And a ridiculous total of $950 with the keyboard.

    For what?

    A TF300 ($349) with more RAM, a better yet useless rear cam, an Atom and W8?

    Or a netbook ($300) with detachable touchscreen?

    Either way, this isn’t overpriced, this is a ‘rape-off’.

    1. They tried to make it a little more premium in this class but didn’t really pull it off. Samsung probably has the right idea with the ativ smart pc at $750 all included. I’m not really convinced about spending more than that for an atom tablet. Maybe this will launch a little cheaper to compete with the samsung.

      1. I agree that the Vivotab isn’t worth the $250 premium over the Samsung ATIV with similar specs, but it has some advantages over the ATIV.

        The ATIV keyboard dock doesn’t have a battery, so no way to extend battery life beyond 13 hrs, whereas the Vivotab has up to 19 hrs battery life with the dock. The ATIV’s screen has 400 nits brightness compared to the Vivotab’s 600 nits. These are minor things, but these are the reasons I chose to preorder the Vivotab over the ATIV.

        The ATIV does have some advantages too, though. Micro SIM slot for data and a USB port built into the tablet instead of the dock, so the ATIV can be connected to a USB peripheral without the dock.

        1. For that $1000 the Sony Vaio 11 is just a little bit more expensive and has better screen and more power. Downsides are weight and battery life but the Asus price is crazy.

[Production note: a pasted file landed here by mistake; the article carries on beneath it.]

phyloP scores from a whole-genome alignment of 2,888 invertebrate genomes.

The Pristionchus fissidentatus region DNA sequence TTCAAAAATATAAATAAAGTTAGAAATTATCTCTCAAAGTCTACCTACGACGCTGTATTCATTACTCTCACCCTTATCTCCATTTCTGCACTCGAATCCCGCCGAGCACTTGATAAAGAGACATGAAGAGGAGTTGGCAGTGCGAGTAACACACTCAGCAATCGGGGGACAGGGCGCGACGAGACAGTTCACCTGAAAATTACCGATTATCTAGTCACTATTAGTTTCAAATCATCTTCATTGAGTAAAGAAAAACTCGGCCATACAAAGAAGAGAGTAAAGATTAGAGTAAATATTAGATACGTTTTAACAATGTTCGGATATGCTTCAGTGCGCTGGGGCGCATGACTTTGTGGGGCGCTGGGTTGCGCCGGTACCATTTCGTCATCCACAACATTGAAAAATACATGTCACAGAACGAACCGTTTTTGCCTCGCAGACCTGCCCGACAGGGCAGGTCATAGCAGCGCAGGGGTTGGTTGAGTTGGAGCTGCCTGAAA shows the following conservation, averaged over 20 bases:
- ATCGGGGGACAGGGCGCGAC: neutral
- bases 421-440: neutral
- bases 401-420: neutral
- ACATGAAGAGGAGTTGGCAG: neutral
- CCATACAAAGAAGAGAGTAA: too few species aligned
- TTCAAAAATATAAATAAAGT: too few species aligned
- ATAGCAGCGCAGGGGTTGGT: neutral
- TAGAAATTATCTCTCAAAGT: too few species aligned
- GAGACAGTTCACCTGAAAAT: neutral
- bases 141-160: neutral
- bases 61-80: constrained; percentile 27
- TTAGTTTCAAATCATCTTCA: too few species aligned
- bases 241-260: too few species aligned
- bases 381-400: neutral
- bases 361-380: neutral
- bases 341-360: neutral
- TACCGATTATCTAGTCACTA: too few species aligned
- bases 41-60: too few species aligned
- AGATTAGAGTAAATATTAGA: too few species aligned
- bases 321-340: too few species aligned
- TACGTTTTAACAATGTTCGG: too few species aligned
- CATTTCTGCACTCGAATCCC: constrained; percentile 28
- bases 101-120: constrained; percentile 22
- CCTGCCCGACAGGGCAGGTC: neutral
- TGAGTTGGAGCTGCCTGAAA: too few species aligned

1. Agreed. I was originally planning to buy the Vaio Duo 11, but battery life is the most important feature to me overall. If I were shopping price/performance, the Duo 11 would be the one to buy ..(USB 3.0, 1080P etc are all great features, but 4.5 hrs battery life or 9 hrs with extended battery on the Duo 11 won’t work for me)

          2. Probably have to wait till the 10W Haswell becomes available, along with lower power screens to help boost the run times to more usable range and still have good performance.

          3. I was hoping Asus would offer two different tablets (w/ keyboard&digitizer): One with 1080p display, i5/i7 processor for >1000$ to compete with the Samsung Smart PC Pro and one lower end model with standard resolution and an atom processor for around 700$ (incl. pen&keyboard dock).
            Instead they are selling only one device, an overpriced medium tablet. 🙁

          4. Well, there’s the Tegra 3 based Vivo Tab RT, Clover Trail based 10.1″ Vivo Tab Smart and 11.6″ Vivo Tab with Pen, and then there’s the Transformer Book Hybrid for something higher end.

        2. Thanks for that pro/con comparison to the ATIV 500. I’d probably be good with either. Do you think that the extra brightness of the ASUS would make it visible in full sunlight?